Around this time last year, I started to consciously collect research data while I was creating the pieces for my first UK art exhibition. Having done some work in biochemistry and quite familiar with the concept of scientific research data, I took this as a challenge. I was overly optimistic about my experience and really thought I could pull this off. I spent some time to think about some rules I would use to identify the artefacts I had to keep and then figured out the best way to save and preserve them. Within a few weeks, three things become clear. One — it was very distracting. Two — I often forgot about taking pictures of my work in progress, for example. Three — I did not have enough space on my laptop or external drive to back everything up. If this was a funded project, I would have been quite stressed as I have little to show except for the final paintings.
Definitions, definitions, definitions…
Although my art gallery was not an academic project as such, I was encountering similar issues to those discussed extensively in workshops and at conferences about managing creative research data. It is a challenging concept and over the years there have been multiple attempts at pinning it down. The recent Concordat on Open Research Data has made a brave attempt to encompass all subject areas, defining research data as “the evidence that underpins the answer to the research question, and can be used to validate findings regardless of its form “. The Concordat follows on to mention that research data can be anything from statistics to digital images and sound recordings and any other artwork. Although one could argue this definition is still vague and doesn’t nail down the complexity and variety of stuff in the creative and performing arts, I think it does a very good job and allows enough space for interpretation.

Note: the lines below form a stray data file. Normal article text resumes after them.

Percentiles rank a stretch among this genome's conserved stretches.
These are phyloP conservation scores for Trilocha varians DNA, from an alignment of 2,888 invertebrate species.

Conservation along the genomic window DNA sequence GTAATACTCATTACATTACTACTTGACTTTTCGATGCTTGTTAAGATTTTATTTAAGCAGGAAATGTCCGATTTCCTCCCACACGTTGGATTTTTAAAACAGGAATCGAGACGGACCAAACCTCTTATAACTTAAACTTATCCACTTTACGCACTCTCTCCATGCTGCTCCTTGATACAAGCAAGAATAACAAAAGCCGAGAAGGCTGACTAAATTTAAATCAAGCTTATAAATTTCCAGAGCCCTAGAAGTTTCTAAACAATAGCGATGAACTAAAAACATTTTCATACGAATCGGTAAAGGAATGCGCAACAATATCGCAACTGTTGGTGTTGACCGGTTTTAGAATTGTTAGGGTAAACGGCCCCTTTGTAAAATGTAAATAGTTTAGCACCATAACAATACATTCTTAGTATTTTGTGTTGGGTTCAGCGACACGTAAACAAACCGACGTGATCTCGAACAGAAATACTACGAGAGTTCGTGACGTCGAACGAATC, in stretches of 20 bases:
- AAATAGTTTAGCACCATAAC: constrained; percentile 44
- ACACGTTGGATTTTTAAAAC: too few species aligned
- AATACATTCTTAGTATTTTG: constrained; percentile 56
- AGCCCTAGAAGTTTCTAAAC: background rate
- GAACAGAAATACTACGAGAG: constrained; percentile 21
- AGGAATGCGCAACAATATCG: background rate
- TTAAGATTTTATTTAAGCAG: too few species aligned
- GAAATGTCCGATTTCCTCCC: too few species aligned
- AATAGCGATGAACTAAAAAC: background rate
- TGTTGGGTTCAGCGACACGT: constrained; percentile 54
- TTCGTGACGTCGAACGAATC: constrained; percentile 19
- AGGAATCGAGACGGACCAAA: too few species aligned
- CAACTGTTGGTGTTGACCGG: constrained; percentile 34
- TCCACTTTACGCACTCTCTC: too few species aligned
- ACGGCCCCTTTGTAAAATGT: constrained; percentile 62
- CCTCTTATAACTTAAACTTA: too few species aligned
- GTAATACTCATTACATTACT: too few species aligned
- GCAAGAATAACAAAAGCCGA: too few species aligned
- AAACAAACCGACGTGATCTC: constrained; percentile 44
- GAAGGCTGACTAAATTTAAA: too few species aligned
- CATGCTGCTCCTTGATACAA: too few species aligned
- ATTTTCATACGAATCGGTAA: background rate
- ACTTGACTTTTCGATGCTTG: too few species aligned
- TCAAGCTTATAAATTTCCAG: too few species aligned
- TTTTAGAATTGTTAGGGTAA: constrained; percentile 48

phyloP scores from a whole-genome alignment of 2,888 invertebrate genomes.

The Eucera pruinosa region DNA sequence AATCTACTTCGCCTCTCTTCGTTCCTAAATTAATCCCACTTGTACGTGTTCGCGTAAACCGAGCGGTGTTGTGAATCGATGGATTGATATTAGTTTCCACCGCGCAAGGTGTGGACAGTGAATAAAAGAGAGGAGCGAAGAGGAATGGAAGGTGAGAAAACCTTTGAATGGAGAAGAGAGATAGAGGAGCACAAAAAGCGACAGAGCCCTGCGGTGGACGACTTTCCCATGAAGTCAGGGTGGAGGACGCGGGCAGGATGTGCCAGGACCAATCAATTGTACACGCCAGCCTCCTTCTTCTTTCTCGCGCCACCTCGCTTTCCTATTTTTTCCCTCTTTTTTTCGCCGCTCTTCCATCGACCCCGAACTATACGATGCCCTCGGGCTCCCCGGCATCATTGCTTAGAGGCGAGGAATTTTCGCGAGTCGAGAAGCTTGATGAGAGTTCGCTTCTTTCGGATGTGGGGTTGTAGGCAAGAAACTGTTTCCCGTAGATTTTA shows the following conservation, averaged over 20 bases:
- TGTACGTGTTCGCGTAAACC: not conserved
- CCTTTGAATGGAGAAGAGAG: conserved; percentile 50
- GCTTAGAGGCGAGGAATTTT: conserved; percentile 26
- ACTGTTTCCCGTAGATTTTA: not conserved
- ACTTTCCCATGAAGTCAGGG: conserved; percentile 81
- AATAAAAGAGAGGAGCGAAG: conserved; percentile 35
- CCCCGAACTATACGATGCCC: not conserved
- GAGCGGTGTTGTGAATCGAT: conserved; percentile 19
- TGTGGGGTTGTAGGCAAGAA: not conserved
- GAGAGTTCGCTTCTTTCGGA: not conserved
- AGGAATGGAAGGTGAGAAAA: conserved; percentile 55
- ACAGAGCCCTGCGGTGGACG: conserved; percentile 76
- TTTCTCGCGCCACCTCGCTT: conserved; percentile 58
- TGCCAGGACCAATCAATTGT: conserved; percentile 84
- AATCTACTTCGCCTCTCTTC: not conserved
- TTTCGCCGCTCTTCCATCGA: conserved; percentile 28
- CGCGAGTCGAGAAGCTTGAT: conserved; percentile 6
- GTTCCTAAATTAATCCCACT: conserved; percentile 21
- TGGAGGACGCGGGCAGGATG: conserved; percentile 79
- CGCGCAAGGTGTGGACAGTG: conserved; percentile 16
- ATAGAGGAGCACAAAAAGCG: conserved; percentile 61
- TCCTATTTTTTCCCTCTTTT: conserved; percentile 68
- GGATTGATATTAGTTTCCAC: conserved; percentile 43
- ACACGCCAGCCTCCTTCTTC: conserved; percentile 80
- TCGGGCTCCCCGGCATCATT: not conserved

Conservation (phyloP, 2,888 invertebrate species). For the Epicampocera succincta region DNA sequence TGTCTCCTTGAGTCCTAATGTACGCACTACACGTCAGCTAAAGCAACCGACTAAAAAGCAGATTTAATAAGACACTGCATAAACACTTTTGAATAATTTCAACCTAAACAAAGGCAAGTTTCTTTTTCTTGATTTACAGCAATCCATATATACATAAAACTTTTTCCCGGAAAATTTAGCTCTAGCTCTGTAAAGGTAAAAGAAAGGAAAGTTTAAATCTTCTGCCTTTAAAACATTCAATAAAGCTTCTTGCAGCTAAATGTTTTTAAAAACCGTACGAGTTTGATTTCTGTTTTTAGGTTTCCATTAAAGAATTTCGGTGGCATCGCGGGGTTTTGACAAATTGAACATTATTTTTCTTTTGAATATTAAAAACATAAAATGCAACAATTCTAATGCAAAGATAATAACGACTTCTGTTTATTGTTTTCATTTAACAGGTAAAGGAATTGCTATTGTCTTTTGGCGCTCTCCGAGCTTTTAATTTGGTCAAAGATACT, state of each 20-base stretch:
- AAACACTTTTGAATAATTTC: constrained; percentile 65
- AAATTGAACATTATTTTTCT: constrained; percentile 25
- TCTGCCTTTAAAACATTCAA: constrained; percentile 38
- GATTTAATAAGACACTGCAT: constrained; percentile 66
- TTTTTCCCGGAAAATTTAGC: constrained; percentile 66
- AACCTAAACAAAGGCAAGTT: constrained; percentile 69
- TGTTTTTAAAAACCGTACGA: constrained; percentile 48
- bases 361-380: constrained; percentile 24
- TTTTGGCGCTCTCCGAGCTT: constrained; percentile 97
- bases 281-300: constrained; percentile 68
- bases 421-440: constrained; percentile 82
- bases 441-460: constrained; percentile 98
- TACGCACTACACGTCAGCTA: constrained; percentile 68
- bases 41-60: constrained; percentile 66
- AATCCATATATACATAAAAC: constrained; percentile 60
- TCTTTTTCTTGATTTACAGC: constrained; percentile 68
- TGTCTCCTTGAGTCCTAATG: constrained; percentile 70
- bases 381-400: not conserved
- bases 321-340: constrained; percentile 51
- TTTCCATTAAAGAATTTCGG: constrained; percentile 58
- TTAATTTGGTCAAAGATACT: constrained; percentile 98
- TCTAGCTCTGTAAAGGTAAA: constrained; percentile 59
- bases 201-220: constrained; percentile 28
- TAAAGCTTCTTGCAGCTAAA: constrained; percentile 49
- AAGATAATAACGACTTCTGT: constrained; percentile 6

No definition for research data can ever be comprehensive, but if you are looking for more details and a deeper level breakdown, then I would recommend the work of Leigh Garett and Marie-Therese Gramstadt in KAPTUR, a Jisc-funded project. “Examples of visual arts research data may include sketchbooks, log books, sets of images, video recordings, trials, prototypes, ceramic glaze recipes, found objects, and correspondence.”
The definition of research data in the creative and performing arts is a never-ending debate. And there are still many academics in the creative and performing arts, who are unaware or sometimes discouraged from collecting, sharing and preserving their research data. And whilst the critical incentive in the scientific research is the funding, for creative and performing art researchers who spend a lot of time on their personal practice, this is not as strong.
So why else would you want to even think about recording your creative process and all the stuff that comes with it? This gets be thinking about the famous and probably only American abstract painter at that time Jackson Pollock. A lot of the photographs of Jackson Pollock and his drip painting process became as renowned as the paintings themselves. Nowadays, online shopping platforms like artfinder.com encourage photos of ‘work in progress’ and ‘artist in studio’, claiming an increase in sales.
As with other subject areas, there are two major aspects in the management, sharing and preservation of artistic research data: engaging researchers to ensure the data produced is preserved and accessible as required; and the supporting infrastructure.
A number of initiatives, tools and processes have been developed to help with the management and sharing of artistic research data, although not to the extent of the some subject areas like physics and health studies. I will pick on a few examples below, mostly the ones I have encountered over the past couple of years. I am more than happy to populate and formalise this list, just drop some links for tools you are aware of in the comments section below.